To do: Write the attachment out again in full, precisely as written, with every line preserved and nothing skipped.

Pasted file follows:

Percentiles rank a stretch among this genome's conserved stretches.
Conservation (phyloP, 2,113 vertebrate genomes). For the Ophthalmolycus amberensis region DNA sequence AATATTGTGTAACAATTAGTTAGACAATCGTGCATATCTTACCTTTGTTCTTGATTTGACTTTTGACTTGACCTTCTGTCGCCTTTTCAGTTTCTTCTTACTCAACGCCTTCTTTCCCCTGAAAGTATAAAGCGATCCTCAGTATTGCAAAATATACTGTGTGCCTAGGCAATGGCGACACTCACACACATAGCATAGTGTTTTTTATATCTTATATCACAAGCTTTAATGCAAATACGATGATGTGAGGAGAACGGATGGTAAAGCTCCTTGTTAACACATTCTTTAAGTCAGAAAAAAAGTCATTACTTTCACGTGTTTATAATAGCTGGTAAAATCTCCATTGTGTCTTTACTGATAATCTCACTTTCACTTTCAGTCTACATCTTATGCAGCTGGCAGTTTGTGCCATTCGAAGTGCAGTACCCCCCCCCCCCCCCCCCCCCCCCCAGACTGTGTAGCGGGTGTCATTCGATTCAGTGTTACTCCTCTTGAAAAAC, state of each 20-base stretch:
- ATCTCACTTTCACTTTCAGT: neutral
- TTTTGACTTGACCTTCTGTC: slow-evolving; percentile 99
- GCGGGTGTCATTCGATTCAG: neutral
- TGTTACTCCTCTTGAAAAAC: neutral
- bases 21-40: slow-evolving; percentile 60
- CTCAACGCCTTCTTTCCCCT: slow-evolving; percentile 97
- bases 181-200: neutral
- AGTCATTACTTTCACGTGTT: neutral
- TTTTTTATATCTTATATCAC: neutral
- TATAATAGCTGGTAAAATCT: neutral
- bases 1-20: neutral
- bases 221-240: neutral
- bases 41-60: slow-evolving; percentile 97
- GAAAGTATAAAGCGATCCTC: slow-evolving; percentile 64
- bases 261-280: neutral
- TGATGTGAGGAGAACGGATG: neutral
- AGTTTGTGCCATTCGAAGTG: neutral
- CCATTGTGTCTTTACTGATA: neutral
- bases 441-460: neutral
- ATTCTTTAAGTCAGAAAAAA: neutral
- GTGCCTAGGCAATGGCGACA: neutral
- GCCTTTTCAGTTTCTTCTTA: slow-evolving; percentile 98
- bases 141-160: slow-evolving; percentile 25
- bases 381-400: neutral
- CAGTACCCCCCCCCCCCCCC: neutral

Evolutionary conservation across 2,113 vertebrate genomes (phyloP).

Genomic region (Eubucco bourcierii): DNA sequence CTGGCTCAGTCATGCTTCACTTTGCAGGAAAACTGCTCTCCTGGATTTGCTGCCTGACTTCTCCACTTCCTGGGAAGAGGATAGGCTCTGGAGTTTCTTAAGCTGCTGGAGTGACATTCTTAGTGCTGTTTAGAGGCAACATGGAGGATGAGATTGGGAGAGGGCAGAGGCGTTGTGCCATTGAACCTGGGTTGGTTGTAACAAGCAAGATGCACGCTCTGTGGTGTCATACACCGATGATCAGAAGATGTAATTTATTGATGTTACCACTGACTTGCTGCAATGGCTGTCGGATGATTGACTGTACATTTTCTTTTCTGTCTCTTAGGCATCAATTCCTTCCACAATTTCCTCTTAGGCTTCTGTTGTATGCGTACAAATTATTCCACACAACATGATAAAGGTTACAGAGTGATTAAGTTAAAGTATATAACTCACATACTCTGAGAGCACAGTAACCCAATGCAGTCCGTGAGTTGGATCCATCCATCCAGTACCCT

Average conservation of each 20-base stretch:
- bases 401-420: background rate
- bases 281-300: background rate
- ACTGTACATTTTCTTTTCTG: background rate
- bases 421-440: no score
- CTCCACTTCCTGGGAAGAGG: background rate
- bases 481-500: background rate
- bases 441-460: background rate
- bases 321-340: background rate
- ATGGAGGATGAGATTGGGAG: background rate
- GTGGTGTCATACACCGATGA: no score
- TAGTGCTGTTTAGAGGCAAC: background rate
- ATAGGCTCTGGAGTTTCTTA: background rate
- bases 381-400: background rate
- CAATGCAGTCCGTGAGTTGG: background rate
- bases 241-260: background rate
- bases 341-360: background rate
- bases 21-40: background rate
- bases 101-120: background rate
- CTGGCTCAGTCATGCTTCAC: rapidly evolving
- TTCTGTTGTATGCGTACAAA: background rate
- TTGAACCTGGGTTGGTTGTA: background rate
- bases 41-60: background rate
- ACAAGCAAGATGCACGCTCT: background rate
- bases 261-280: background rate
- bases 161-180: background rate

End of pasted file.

Percentiles rank a stretch among this genome's conserved stretches.
Conservation (phyloP, 2,113 vertebrate genomes). For the Ophthalmolycus amberensis region DNA sequence AATATTGTGTAACAATTAGTTAGACAATCGTGCATATCTTACCTTTGTTCTTGATTTGACTTTTGACTTGACCTTCTGTCGCCTTTTCAGTTTCTTCTTACTCAACGCCTTCTTTCCCCTGAAAGTATAAAGCGATCCTCAGTATTGCAAAATATACTGTGTGCCTAGGCAATGGCGACACTCACACACATAGCATAGTGTTTTTTATATCTTATATCACAAGCTTTAATGCAAATACGATGATGTGAGGAGAACGGATGGTAAAGCTCCTTGTTAACACATTCTTTAAGTCAGAAAAAAAGTCATTACTTTCACGTGTTTATAATAGCTGGTAAAATCTCCATTGTGTCTTTACTGATAATCTCACTTTCACTTTCAGTCTACATCTTATGCAGCTGGCAGTTTGTGCCATTCGAAGTGCAGTACCCCCCCCCCCCCCCCCCCCCCCCCAGACTGTGTAGCGGGTGTCATTCGATTCAGTGTTACTCCTCTTGAAAAAC, state of each 20-base stretch:
- ATCTCACTTTCACTTTCAGT: neutral
- TTTTGACTTGACCTTCTGTC: slow-evolving; percentile 99
- GCGGGTGTCATTCGATTCAG: neutral
- TGTTACTCCTCTTGAAAAAC: neutral
- bases 21-40: slow-evolving; percentile 60
- CTCAACGCCTTCTTTCCCCT: slow-evolving; percentile 97
- bases 181-200: neutral
- AGTCATTACTTTCACGTGTT: neutral
- TTTTTTATATCTTATATCAC: neutral
- TATAATAGCTGGTAAAATCT: neutral
- bases 1-20: neutral
- bases 221-240: neutral
- bases 41-60: slow-evolving; percentile 97
- GAAAGTATAAAGCGATCCTC: slow-evolving; percentile 64
- bases 261-280: neutral
- TGATGTGAGGAGAACGGATG: neutral
- AGTTTGTGCCATTCGAAGTG: neutral
- CCATTGTGTCTTTACTGATA: neutral
- bases 441-460: neutral
- ATTCTTTAAGTCAGAAAAAA: neutral
- GTGCCTAGGCAATGGCGACA: neutral
- GCCTTTTCAGTTTCTTCTTA: slow-evolving; percentile 98
- bases 141-160: slow-evolving; percentile 25
- bases 381-400: neutral
- CAGTACCCCCCCCCCCCCCC: neutral

Evolutionary conservation across 2,113 vertebrate genomes (phyloP).

Genomic region (Eubucco bourcierii): DNA sequence CTGGCTCAGTCATGCTTCACTTTGCAGGAAAACTGCTCTCCTGGATTTGCTGCCTGACTTCTCCACTTCCTGGGAAGAGGATAGGCTCTGGAGTTTCTTAAGCTGCTGGAGTGACATTCTTAGTGCTGTTTAGAGGCAACATGGAGGATGAGATTGGGAGAGGGCAGAGGCGTTGTGCCATTGAACCTGGGTTGGTTGTAACAAGCAAGATGCACGCTCTGTGGTGTCATACACCGATGATCAGAAGATGTAATTTATTGATGTTACCACTGACTTGCTGCAATGGCTGTCGGATGATTGACTGTACATTTTCTTTTCTGTCTCTTAGGCATCAATTCCTTCCACAATTTCCTCTTAGGCTTCTGTTGTATGCGTACAAATTATTCCACACAACATGATAAAGGTTACAGAGTGATTAAGTTAAAGTATATAACTCACATACTCTGAGAGCACAGTAACCCAATGCAGTCCGTGAGTTGGATCCATCCATCCAGTACCCT

Average conservation of each 20-base stretch:
- bases 401-420: background rate
- bases 281-300: background rate
- ACTGTACATTTTCTTTTCTG: background rate
- bases 421-440: no score
- CTCCACTTCCTGGGAAGAGG: background rate
- bases 481-500: background rate
- bases 441-460: background rate
- bases 321-340: background rate
- ATGGAGGATGAGATTGGGAG: background rate
- GTGGTGTCATACACCGATGA: no score
- TAGTGCTGTTTAGAGGCAAC: background rate
- ATAGGCTCTGGAGTTTCTTA: background rate
- bases 381-400: background rate
- CAATGCAGTCCGTGAGTTGG: background rate
- bases 241-260: background rate
- bases 341-360: background rate
- bases 21-40: background rate
- bases 101-120: background rate
- CTGGCTCAGTCATGCTTCAC: rapidly evolving
- TTCTGTTGTATGCGTACAAA: background rate
- TTGAACCTGGGTTGGTTGTA: background rate
- bases 41-60: background rate
- ACAAGCAAGATGCACGCTCT: background rate
- bases 261-280: background rate
- bases 161-180: background rate